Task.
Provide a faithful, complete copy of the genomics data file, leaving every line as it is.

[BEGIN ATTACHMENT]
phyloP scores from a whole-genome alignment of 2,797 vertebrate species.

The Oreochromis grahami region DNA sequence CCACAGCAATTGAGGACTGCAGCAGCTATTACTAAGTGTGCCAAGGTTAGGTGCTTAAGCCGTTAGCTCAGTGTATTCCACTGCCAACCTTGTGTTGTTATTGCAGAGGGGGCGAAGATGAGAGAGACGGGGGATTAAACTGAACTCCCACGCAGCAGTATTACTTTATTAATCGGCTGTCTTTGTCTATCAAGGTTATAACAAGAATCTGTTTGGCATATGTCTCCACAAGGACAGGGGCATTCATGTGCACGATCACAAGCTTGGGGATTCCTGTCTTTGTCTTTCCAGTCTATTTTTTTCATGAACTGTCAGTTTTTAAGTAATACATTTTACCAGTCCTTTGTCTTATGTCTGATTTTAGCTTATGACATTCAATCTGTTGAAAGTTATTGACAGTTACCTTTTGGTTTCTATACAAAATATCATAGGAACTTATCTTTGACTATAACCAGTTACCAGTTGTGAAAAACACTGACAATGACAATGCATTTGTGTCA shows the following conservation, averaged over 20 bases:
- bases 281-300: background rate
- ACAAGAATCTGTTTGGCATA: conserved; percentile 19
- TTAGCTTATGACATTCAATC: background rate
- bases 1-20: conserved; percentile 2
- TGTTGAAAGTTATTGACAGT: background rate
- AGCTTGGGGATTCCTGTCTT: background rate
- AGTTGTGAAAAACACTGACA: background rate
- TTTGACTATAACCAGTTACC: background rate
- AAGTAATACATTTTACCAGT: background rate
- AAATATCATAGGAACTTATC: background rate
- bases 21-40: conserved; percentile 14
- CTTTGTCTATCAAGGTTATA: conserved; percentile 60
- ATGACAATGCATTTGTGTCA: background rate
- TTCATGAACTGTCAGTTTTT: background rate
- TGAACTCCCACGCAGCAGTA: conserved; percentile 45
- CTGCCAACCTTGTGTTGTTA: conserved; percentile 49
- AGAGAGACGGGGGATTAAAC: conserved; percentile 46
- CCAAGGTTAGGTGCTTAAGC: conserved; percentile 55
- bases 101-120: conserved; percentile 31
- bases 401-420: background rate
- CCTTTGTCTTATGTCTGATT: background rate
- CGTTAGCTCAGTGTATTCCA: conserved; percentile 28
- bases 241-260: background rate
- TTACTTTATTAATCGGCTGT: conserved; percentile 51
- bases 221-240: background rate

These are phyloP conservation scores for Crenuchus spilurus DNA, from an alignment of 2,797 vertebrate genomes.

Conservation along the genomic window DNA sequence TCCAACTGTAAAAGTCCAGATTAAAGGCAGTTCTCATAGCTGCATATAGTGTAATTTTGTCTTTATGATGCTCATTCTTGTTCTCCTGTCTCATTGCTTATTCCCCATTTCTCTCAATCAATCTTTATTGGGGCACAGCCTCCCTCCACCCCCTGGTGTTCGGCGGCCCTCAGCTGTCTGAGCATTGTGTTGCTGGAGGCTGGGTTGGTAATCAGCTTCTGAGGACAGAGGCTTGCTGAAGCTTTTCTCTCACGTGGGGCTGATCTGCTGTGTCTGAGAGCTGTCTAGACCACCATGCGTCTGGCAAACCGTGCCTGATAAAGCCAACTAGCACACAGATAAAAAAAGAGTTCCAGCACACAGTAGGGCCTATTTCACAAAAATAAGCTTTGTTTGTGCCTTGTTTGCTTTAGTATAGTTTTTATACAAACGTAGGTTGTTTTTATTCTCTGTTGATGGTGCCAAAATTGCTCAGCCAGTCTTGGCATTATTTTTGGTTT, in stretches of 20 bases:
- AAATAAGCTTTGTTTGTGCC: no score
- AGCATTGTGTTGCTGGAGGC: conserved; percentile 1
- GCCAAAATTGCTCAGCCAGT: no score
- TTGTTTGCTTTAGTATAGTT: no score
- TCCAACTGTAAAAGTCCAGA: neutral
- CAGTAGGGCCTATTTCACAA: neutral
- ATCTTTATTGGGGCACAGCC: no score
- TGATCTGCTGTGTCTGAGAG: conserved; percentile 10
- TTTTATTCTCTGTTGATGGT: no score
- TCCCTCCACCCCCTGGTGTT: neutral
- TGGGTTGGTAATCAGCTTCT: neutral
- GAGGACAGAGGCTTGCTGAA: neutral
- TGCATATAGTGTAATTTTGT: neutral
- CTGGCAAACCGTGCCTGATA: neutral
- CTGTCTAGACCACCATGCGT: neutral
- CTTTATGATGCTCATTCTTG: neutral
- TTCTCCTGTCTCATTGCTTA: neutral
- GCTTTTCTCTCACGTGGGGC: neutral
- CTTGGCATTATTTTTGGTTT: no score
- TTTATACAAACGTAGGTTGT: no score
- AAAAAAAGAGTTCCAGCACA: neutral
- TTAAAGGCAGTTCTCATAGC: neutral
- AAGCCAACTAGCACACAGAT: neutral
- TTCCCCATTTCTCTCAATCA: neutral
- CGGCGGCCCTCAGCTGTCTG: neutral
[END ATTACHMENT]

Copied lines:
phyloP scores from a whole-genome alignment of 2,797 vertebrate species.

The Oreochromis grahami region DNA sequence CCACAGCAATTGAGGACTGCAGCAGCTATTACTAAGTGTGCCAAGGTTAGGTGCTTAAGCCGTTAGCTCAGTGTATTCCACTGCCAACCTTGTGTTGTTATTGCAGAGGGGGCGAAGATGAGAGAGACGGGGGATTAAACTGAACTCCCACGCAGCAGTATTACTTTATTAATCGGCTGTCTTTGTCTATCAAGGTTATAACAAGAATCTGTTTGGCATATGTCTCCACAAGGACAGGGGCATTCATGTGCACGATCACAAGCTTGGGGATTCCTGTCTTTGTCTTTCCAGTCTATTTTTTTCATGAACTGTCAGTTTTTAAGTAATACATTTTACCAGTCCTTTGTCTTATGTCTGATTTTAGCTTATGACATTCAATCTGTTGAAAGTTATTGACAGTTACCTTTTGGTTTCTATACAAAATATCATAGGAACTTATCTTTGACTATAACCAGTTACCAGTTGTGAAAAACACTGACAATGACAATGCATTTGTGTCA shows the following conservation, averaged over 20 bases:
- bases 281-300: background rate
- ACAAGAATCTGTTTGGCATA: conserved; percentile 19
- TTAGCTTATGACATTCAATC: background rate
- bases 1-20: conserved; percentile 2
- TGTTGAAAGTTATTGACAGT: background rate
- AGCTTGGGGATTCCTGTCTT: background rate
- AGTTGTGAAAAACACTGACA: background rate
- TTTGACTATAACCAGTTACC: background rate
- AAGTAATACATTTTACCAGT: background rate
- AAATATCATAGGAACTTATC: background rate
- bases 21-40: conserved; percentile 14
- CTTTGTCTATCAAGGTTATA: conserved; percentile 60
- ATGACAATGCATTTGTGTCA: background rate
- TTCATGAACTGTCAGTTTTT: background rate
- TGAACTCCCACGCAGCAGTA: conserved; percentile 45
- CTGCCAACCTTGTGTTGTTA: conserved; percentile 49
- AGAGAGACGGGGGATTAAAC: conserved; percentile 46
- CCAAGGTTAGGTGCTTAAGC: conserved; percentile 55
- bases 101-120: conserved; percentile 31
- bases 401-420: background rate
- CCTTTGTCTTATGTCTGATT: background rate
- CGTTAGCTCAGTGTATTCCA: conserved; percentile 28
- bases 241-260: background rate
- TTACTTTATTAATCGGCTGT: conserved; percentile 51
- bases 221-240: background rate

These are phyloP conservation scores for Crenuchus spilurus DNA, from an alignment of 2,797 vertebrate genomes.

Conservation along the genomic window DNA sequence TCCAACTGTAAAAGTCCAGATTAAAGGCAGTTCTCATAGCTGCATATAGTGTAATTTTGTCTTTATGATGCTCATTCTTGTTCTCCTGTCTCATTGCTTATTCCCCATTTCTCTCAATCAATCTTTATTGGGGCACAGCCTCCCTCCACCCCCTGGTGTTCGGCGGCCCTCAGCTGTCTGAGCATTGTGTTGCTGGAGGCTGGGTTGGTAATCAGCTTCTGAGGACAGAGGCTTGCTGAAGCTTTTCTCTCACGTGGGGCTGATCTGCTGTGTCTGAGAGCTGTCTAGACCACCATGCGTCTGGCAAACCGTGCCTGATAAAGCCAACTAGCACACAGATAAAAAAAGAGTTCCAGCACACAGTAGGGCCTATTTCACAAAAATAAGCTTTGTTTGTGCCTTGTTTGCTTTAGTATAGTTTTTATACAAACGTAGGTTGTTTTTATTCTCTGTTGATGGTGCCAAAATTGCTCAGCCAGTCTTGGCATTATTTTTGGTTT, in stretches of 20 bases:
- AAATAAGCTTTGTTTGTGCC: no score
- AGCATTGTGTTGCTGGAGGC: conserved; percentile 1
- GCCAAAATTGCTCAGCCAGT: no score
- TTGTTTGCTTTAGTATAGTT: no score
- TCCAACTGTAAAAGTCCAGA: neutral
- CAGTAGGGCCTATTTCACAA: neutral
- ATCTTTATTGGGGCACAGCC: no score
- TGATCTGCTGTGTCTGAGAG: conserved; percentile 10
- TTTTATTCTCTGTTGATGGT: no score
- TCCCTCCACCCCCTGGTGTT: neutral
- TGGGTTGGTAATCAGCTTCT: neutral
- GAGGACAGAGGCTTGCTGAA: neutral
- TGCATATAGTGTAATTTTGT: neutral
- CTGGCAAACCGTGCCTGATA: neutral
- CTGTCTAGACCACCATGCGT: neutral
- CTTTATGATGCTCATTCTTG: neutral
- TTCTCCTGTCTCATTGCTTA: neutral
- GCTTTTCTCTCACGTGGGGC: neutral
- CTTGGCATTATTTTTGGTTT: no score
- TTTATACAAACGTAGGTTGT: no score
- AAAAAAAGAGTTCCAGCACA: neutral
- TTAAAGGCAGTTCTCATAGC: neutral
- AAGCCAACTAGCACACAGAT: neutral
- TTCCCCATTTCTCTCAATCA: neutral
- CGGCGGCCCTCAGCTGTCTG: neutral